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Caroline Power is a photographer who specializes in underwater photography. During one of her jaunts, she has captured images of tons of #Plastic and styrofoam wastes floating around a number of islands in the #Caribbean Sea. These consist of various types of plastic items that have been discarded after use, and include items like spoons, forks, bottles etcetera.

Bits and pieces of these plastics are mistaken as food by the marine animals, and they choke on these substances. This is another form of pollution and an example of degradation of the #Environment. The issue must be addressed by all of us in order to maintain the health of the world.

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How to control such pollution

New Zealand Herald reports that once the unwanted plastics land up in the ocean, their removal is not only difficult but costly as well. Therefore, efforts must be taken to prevent their entry into the ocean. A three-pronged attack can help the cause. There must be a focus on a better waste management system, followed by creating an awareness about the environment in the people, and setting up proper recycling facilities for the plastics.

The scenario in the Caribbean Sea, as recorded by Caroline Power, paints a grim picture. Her team came across plastic and Styrofoam wastes near the most pristine dive sites in the Caribbean. The trash consisted of not only plastic bags of various sizes but also other types of bags made from non-biodegradable material. These can be mistaken as edible matter by the sea creatures and, hence, is a matter of concern for all those who want a healthy environment devoid of the evils of pollution from unwanted wastes.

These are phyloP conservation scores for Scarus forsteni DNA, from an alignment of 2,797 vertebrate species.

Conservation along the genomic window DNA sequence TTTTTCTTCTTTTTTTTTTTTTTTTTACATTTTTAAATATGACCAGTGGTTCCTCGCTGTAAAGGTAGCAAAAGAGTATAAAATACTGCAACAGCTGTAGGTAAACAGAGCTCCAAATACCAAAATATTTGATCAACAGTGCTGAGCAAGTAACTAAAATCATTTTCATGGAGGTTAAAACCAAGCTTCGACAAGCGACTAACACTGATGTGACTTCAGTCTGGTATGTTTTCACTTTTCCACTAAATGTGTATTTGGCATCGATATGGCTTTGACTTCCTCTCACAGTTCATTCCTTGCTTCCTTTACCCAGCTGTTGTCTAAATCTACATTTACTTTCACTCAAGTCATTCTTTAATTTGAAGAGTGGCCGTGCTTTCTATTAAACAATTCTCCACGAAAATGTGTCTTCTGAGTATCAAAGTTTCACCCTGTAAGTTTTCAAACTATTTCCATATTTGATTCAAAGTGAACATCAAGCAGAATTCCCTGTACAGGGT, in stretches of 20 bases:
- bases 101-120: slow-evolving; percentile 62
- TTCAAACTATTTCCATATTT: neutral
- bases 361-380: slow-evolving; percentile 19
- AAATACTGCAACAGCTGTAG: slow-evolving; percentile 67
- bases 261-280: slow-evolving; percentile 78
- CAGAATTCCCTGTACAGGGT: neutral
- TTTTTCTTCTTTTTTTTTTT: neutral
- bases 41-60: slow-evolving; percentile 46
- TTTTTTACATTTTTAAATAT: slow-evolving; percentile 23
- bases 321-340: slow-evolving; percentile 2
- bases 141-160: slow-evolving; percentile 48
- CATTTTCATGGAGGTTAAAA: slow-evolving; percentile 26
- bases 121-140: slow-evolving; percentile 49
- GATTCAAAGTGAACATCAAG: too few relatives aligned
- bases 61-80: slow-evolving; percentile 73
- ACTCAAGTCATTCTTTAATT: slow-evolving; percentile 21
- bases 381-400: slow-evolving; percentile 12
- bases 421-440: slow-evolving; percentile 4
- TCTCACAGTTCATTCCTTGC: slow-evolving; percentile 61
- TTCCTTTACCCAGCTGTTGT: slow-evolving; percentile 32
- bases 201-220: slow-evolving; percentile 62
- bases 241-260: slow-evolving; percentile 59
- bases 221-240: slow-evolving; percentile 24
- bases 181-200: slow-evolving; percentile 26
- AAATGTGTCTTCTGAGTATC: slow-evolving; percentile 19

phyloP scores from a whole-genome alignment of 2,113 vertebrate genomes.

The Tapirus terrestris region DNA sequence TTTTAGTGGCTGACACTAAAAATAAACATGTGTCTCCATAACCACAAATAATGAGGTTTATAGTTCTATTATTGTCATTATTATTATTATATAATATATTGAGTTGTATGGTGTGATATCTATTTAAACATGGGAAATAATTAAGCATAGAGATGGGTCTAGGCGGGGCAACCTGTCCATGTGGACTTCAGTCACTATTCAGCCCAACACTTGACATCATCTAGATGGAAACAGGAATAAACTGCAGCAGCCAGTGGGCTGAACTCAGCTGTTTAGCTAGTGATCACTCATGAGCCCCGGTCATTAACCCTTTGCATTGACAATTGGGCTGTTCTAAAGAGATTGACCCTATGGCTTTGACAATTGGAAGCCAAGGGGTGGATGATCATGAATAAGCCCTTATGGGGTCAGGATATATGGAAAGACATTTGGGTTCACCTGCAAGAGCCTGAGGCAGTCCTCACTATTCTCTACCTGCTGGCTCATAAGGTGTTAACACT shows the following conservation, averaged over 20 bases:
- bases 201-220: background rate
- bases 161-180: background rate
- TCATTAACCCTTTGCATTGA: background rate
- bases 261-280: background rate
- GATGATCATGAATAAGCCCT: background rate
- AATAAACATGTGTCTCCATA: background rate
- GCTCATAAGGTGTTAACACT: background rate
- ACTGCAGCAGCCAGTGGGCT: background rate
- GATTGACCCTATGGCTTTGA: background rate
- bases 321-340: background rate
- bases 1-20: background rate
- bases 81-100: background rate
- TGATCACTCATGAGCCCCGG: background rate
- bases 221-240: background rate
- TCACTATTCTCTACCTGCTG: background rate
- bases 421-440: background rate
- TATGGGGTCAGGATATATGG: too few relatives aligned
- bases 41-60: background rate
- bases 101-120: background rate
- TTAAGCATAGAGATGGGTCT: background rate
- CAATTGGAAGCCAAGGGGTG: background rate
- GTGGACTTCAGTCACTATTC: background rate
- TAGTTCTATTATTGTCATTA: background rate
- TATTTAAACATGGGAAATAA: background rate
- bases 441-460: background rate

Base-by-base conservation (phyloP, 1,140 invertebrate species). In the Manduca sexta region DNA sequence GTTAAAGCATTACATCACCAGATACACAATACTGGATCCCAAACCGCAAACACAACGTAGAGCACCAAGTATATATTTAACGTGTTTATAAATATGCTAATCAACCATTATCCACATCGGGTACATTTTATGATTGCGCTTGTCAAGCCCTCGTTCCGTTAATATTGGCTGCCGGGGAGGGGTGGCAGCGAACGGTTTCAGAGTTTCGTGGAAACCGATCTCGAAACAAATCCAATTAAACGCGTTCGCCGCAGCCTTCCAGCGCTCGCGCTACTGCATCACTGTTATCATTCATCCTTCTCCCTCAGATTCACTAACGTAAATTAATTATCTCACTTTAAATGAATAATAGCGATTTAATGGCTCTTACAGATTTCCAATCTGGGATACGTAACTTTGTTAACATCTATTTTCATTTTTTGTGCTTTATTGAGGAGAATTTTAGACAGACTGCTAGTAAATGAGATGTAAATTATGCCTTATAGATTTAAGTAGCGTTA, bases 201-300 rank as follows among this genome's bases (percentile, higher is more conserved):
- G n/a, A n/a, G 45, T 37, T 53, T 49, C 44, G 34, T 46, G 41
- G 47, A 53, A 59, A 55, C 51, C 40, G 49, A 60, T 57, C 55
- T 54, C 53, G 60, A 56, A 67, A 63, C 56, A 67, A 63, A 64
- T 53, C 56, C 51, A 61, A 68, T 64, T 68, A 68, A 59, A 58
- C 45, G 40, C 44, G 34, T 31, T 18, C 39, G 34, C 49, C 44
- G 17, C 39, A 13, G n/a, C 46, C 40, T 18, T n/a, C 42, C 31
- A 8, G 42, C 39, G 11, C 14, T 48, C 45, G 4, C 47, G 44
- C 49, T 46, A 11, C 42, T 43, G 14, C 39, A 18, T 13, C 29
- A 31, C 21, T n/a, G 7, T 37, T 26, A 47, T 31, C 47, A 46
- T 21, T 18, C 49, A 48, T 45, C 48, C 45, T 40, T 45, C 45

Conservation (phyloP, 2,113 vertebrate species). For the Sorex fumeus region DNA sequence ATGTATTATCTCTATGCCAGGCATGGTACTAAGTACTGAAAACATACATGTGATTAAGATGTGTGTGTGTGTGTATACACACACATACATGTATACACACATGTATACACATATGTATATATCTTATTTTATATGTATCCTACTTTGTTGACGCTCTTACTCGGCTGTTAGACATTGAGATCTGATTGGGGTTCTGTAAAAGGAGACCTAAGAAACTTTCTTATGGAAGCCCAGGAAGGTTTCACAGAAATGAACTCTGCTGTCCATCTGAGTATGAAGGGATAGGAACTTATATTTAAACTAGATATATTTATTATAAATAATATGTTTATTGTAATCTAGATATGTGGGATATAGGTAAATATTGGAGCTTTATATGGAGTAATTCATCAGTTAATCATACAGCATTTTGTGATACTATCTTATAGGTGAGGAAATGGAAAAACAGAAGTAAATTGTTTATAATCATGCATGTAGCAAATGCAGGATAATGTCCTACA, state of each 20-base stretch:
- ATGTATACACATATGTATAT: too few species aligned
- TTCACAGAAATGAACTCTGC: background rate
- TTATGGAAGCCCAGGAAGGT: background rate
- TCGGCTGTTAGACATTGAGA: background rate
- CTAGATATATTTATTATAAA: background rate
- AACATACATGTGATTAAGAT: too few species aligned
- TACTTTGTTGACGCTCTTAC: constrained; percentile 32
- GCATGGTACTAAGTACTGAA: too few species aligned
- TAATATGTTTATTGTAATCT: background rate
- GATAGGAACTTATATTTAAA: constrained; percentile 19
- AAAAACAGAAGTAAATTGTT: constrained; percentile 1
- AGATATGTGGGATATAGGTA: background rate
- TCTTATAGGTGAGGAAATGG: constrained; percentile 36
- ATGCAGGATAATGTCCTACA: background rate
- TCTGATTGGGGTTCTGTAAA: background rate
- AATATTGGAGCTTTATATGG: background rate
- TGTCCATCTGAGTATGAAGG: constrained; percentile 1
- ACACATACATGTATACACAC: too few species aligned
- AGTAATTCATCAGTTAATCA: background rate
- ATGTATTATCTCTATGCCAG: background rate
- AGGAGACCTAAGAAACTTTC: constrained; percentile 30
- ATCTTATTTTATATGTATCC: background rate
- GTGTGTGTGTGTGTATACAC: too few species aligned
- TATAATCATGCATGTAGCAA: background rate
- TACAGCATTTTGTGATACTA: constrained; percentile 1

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Plastic pollution is everybody’s problem

There are many organizations who are devoted to raising awareness among the people regarding the hazards of pollution from plastics and non-biodegradable material like Styrofoam. Restrictions have been imposed on plastic bags based on their thickness, and efforts have been initiated to prevent littering due to discarded water bottles and bottles of cold drinks by offering money in exchange of return of empty bottles.

These are issues that have a direct bearing on the well-being of the environment, and the Caribbean Sea experience highlights the need to have stricter policing to keep our surroundings free from pollutants. Items like plastic knives, forks, plates, and glasses are convenient. These have become indispensable in the modern day, but care must be taken to ensure that these items of convenience do not become items with health related issues.